Arne, yes, I do have the rectangular clutch stop on the firewall.

Edit: In the end if they are not required for anything that is fine. I just want to make sure that I am not missing a component in the car. I am trying to refurbish (not so much restore) the car and would like to replace missing components, like my inspection lamps.

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Arne, I double checked near the ignition coil - no unused wires. However, there were two unused black wires with female plate connectors that were taped up to the coolant temperature sensor. These wires have the wrong connectors and are not long enough to reach the other unused black wires with the female bullet connectors.

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I know you decided to put this to rest but I just quizzed the local Z car expert on this and he thinks that it was indeed for an automatic just as Arne theorized. The two wires in question actually go down to the transmission itself - not to any accessory in the engine compartment; I'm guessing that this is for the starter inhibitor switch (can't start the car unless you're in park). That would explain the two feet or so length; they were probably hanging down after the tranny swap and the PO just moved them over with the other wires in the harness to get them out of the way. The bullet connectors are similar to the wires to the reverse lamp switch on my car.

He says that even automatics came with the clutch stop - it just wasn't needed. He also said that one practically guaranteed way to check if the car was an automatic is to look for the kick down switch at the top of the accelerator pedal arm since people making the switch would be unlikely to bother removing that.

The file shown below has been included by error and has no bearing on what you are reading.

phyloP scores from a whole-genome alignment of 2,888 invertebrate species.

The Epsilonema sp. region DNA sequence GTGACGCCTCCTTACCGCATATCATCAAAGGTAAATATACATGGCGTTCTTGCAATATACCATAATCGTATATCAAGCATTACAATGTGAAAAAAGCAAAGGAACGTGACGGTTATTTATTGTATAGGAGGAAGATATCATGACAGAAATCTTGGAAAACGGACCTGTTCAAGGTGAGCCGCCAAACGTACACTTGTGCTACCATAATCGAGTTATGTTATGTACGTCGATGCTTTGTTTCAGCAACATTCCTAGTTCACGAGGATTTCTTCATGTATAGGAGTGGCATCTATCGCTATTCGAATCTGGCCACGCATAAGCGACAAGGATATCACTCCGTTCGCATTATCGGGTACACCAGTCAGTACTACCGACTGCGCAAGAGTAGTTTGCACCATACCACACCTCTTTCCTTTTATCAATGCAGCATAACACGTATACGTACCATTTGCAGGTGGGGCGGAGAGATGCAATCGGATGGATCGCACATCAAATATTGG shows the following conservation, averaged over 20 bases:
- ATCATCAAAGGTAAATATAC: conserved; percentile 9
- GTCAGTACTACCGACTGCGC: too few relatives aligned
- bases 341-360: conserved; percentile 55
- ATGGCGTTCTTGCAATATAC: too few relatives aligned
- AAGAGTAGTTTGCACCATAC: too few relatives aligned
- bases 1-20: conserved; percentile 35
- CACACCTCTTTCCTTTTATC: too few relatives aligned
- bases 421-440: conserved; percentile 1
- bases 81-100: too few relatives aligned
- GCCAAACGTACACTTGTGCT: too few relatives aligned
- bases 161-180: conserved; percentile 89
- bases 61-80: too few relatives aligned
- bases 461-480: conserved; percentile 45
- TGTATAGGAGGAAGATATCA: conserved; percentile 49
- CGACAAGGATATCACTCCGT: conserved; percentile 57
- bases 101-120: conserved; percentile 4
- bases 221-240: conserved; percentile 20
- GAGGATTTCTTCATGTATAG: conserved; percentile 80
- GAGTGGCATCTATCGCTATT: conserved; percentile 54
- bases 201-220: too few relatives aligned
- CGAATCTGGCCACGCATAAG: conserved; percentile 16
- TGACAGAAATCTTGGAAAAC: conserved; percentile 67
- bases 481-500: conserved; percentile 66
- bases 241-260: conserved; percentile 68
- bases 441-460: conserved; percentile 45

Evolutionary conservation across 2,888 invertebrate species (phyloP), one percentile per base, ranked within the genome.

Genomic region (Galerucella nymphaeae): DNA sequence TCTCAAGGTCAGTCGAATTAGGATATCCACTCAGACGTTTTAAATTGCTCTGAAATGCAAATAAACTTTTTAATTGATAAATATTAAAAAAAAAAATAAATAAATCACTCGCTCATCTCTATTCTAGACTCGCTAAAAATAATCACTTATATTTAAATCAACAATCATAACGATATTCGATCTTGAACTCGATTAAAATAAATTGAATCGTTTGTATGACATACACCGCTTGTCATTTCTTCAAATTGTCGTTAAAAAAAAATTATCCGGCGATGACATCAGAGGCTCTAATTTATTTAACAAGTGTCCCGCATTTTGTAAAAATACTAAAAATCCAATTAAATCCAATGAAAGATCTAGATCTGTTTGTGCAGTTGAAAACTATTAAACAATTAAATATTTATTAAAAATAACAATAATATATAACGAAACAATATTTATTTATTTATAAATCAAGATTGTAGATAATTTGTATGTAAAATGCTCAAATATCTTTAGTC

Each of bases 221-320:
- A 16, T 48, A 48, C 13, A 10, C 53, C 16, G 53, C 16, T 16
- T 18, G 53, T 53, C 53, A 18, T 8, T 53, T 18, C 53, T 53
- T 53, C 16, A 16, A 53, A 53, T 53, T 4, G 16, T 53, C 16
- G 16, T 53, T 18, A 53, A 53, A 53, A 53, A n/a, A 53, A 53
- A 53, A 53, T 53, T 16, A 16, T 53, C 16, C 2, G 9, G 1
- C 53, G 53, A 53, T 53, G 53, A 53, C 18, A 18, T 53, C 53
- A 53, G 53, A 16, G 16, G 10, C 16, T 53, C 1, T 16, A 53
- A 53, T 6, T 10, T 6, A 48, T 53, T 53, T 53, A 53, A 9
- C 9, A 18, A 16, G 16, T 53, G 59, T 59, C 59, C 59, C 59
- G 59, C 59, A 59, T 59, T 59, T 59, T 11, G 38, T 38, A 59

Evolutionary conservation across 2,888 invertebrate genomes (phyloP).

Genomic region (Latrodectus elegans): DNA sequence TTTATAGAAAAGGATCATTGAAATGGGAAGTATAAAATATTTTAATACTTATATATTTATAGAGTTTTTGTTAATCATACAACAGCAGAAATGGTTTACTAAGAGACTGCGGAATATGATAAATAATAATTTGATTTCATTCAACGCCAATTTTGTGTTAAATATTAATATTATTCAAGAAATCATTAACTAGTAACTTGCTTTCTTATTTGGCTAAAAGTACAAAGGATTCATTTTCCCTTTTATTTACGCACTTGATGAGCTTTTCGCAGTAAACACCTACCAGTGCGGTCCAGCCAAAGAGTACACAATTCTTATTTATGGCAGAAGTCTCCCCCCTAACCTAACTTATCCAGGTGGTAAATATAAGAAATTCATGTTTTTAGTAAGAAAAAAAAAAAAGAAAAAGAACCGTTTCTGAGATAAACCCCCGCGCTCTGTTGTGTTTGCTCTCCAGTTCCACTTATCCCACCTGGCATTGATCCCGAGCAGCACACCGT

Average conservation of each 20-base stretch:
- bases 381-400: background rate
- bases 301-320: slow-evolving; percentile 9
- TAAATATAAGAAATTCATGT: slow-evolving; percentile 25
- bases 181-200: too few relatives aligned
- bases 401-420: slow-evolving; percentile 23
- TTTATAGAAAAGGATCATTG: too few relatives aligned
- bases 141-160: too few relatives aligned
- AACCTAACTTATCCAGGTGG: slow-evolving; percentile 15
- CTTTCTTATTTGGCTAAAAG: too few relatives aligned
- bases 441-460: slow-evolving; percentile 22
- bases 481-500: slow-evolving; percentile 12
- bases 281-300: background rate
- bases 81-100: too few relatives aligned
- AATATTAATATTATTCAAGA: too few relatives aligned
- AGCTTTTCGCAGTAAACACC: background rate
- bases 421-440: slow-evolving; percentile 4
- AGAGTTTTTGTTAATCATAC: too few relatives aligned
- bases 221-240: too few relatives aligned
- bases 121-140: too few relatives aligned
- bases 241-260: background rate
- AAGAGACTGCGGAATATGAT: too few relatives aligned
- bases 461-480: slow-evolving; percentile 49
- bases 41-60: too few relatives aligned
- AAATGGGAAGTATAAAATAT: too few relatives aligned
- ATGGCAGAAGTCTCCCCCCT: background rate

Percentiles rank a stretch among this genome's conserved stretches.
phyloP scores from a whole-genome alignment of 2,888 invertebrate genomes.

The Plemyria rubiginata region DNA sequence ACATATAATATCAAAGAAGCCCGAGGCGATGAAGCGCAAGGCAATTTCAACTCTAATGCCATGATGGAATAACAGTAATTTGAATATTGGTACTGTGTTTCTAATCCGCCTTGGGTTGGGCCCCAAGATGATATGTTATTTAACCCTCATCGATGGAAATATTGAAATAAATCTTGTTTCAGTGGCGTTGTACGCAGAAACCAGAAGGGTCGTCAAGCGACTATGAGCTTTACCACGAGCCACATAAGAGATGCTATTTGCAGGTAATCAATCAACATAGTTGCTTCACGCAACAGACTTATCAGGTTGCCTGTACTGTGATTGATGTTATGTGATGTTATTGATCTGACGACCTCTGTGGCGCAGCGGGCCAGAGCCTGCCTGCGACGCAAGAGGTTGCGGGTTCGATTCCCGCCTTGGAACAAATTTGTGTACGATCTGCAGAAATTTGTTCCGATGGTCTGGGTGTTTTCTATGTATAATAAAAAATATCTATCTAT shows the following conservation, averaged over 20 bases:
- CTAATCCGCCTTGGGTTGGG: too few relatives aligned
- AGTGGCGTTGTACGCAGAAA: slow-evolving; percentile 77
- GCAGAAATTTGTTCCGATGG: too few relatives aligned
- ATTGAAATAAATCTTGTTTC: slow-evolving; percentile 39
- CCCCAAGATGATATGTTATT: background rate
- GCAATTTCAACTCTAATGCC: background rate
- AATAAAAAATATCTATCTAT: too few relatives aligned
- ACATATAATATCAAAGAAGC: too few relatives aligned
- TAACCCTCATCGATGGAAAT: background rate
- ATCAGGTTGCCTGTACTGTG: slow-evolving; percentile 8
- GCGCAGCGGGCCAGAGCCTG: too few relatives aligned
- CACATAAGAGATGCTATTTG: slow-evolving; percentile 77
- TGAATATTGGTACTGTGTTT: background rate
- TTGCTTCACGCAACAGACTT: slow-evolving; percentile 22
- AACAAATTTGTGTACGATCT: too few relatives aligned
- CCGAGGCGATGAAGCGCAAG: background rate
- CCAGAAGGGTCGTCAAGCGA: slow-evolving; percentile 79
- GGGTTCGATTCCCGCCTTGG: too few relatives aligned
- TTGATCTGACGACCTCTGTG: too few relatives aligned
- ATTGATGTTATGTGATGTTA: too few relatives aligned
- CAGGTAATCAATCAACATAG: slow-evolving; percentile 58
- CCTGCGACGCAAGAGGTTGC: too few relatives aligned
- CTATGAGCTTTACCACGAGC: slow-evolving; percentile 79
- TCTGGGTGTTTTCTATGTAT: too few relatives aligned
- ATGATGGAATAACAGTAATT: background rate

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Take all of this with a grain of salt, as your 'local Z car expert' is only partly correct, at least concerning 71's.

The two wires mentioned in this thread do appear to be similar to a pair that run down to the left side of an automatic transmission. If that was really what they were, they would have been for the kick-down modulator, not the starter interlock, which is located on the right side of the transmission.

The reason this theory doesn't wash is that that pair of wires was not the only additional wires in the automatic harness. There would also need to be the extra pair in the right side of the tunnel mentioned above, plus there is an additional relay with several extra wires on the inner fender under the coil. Without those as well, I don't see how that car or harness could have been an automatic.

Additionally, some automatics did NOT come with the clutch stop - my yellow car, for example. So that statement is not always true. The comment about the switch mount above the throttle is probably correct, however.